Making a difference with medicine: Scholarship recipient inspired to pursue a career in patient care

Posted: Thu, 29th June 2017 | Written by: The Team at Western Chances

Aoun Rizvi is a talented and motivated medical student, and Western Chances Scholarship Recipient, who just returned from an overseas medical exchange.

Making a difference with medicine: Scholarship recipient inspired to pursue a career in patient care

Growing up in Melbourne and New Zealand, Aoun was awarded his first Western Chances Scholarship in 2010, as a year 11 student. Like many of our scholarship recipients, it was a supportive teacher who spotted Aoun’s talent.

“One of my teachers was kind enough to have nominated me, and I am grateful for it!”

Now, Aoun is studying medicine at the University of Melbourne. A passionate and dedicated student, Aoun’s dream of working in medicine stems from a fascination with the human body.

“There are so many things that could go wrong in human development, it’s mind boggling that anyone is ever even born! And to think that one can manipulate things even further to mitigate disease and prolong life is something I find really interesting, and I think to myself, why shouldn’t I be part of that process?”

For Aoun, the ability to pursue his dreams was not easy and he credits his Western Chances scholarships with some of his success.

“Over the years, the scholarships have helped me, by allowing me to concentrate on my studies, and without them , entry into medicine may not have become a reality.”

During Aoun’s overseas medical exchange in Nepal he was able to experience what the medical system was like in a developing nation.

“I was posted in Tribhuvan University Teaching Hospital (TUTH), and was involved in the Gastro and Neuro teams, both medical and surgical. Although TUTH was a public hospital, I was amazed at the level of care that they provide. They had highly experienced consultant doctors in each team, and expert surgeons performing complicated surgeries in one of their numerous theatres.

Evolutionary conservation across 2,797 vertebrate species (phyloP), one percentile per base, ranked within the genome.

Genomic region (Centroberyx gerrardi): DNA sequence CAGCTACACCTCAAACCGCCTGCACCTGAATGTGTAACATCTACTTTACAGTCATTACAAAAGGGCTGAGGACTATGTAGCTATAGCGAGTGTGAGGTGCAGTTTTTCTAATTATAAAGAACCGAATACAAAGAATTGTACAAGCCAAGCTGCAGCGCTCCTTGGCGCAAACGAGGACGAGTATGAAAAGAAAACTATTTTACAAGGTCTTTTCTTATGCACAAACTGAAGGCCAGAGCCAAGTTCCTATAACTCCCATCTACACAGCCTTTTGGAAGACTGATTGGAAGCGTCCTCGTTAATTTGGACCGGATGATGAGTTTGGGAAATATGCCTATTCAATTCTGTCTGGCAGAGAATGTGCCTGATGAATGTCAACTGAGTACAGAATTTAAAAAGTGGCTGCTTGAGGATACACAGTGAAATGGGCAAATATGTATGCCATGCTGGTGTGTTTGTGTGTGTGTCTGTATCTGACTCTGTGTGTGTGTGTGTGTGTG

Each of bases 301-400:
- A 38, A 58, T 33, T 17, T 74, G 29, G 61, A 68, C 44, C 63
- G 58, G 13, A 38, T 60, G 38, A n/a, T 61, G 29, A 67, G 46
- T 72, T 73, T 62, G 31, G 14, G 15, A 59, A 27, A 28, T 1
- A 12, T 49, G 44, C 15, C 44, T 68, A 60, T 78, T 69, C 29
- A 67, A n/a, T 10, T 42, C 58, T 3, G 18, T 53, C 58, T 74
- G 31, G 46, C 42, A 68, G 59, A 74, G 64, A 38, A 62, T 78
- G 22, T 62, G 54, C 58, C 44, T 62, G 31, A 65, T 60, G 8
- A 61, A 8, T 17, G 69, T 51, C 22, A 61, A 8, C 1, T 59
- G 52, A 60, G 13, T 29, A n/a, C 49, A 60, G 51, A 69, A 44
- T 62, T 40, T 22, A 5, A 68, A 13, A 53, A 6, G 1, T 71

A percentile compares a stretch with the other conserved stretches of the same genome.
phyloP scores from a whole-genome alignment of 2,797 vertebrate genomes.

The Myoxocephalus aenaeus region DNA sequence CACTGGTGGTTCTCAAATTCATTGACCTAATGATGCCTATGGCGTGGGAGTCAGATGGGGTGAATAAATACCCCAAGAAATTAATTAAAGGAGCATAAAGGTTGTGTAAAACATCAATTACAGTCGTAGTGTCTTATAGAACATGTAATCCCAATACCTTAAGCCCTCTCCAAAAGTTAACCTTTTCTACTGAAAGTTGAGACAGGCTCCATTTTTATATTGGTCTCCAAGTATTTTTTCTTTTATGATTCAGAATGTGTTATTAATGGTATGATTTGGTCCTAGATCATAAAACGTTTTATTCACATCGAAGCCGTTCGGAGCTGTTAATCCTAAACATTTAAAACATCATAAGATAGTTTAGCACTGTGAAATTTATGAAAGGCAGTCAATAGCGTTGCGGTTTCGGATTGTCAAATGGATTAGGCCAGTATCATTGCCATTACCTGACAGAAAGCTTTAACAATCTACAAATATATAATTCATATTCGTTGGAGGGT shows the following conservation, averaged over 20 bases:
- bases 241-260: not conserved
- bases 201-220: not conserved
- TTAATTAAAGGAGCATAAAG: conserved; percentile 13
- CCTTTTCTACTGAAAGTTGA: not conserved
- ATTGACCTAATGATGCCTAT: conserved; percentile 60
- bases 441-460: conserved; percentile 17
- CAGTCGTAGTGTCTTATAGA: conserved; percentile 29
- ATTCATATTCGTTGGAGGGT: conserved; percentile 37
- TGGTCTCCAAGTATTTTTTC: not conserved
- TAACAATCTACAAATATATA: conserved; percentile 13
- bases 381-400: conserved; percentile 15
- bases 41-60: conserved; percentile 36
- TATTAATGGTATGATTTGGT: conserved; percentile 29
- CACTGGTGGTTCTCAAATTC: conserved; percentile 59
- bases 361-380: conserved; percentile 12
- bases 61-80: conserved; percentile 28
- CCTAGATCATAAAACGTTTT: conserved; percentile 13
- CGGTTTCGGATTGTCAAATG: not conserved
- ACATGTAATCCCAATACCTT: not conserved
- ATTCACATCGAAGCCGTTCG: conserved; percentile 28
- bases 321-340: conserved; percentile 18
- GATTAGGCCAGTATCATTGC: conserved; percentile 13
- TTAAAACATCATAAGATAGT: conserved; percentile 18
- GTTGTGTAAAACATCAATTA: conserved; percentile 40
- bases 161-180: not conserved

“That being said, it is still different to Western hospitals in many ways. It is more crowded, hence privacy is a big issue. Often outpatient clinics would have 2-3 patients with family members in the room, although only one of them was being seen. Most things are not absolutely free, but offered at affordable prices. I was quite surprised to see that even needles and syringes needed to be purchased by patients’ family members from the pharmacy before blood was drawn or medication administered.”

Through his medical studies, Aoun has learned a lot. But he says that the most important skill he has learned is how to be a good listener.

“A doctor patient relationship is only as good as how openly a patient can discuss his or her issues with the practitioner, and how comfortable they are talking about their mental, physical and social health. Things like, eye contact, positive body language and verbal reinforcements are essential in this process.”

With that in mind, Aoun said his ultimate career goal is to become a GP so that he can provide a continuity of care for his patient as well as providing preventative health services and early detection of illness.

“I’d love to have my own clinic with a multitude of services for my patients. The other benefit of being a GP is that working hours are a bit more flexible, and I’d like to maximise time with family later in life.”

We think that anyone lucky enough to be Aoun’s patients in the future will be in good hands!

Do you want to support Melbourne’s next generation of doctors, like Aoun? Become a Big Dreams monthly donor and from as little as $10 a month you can help make Big Dreams come true.

Image courtesy Aoun Rizvi

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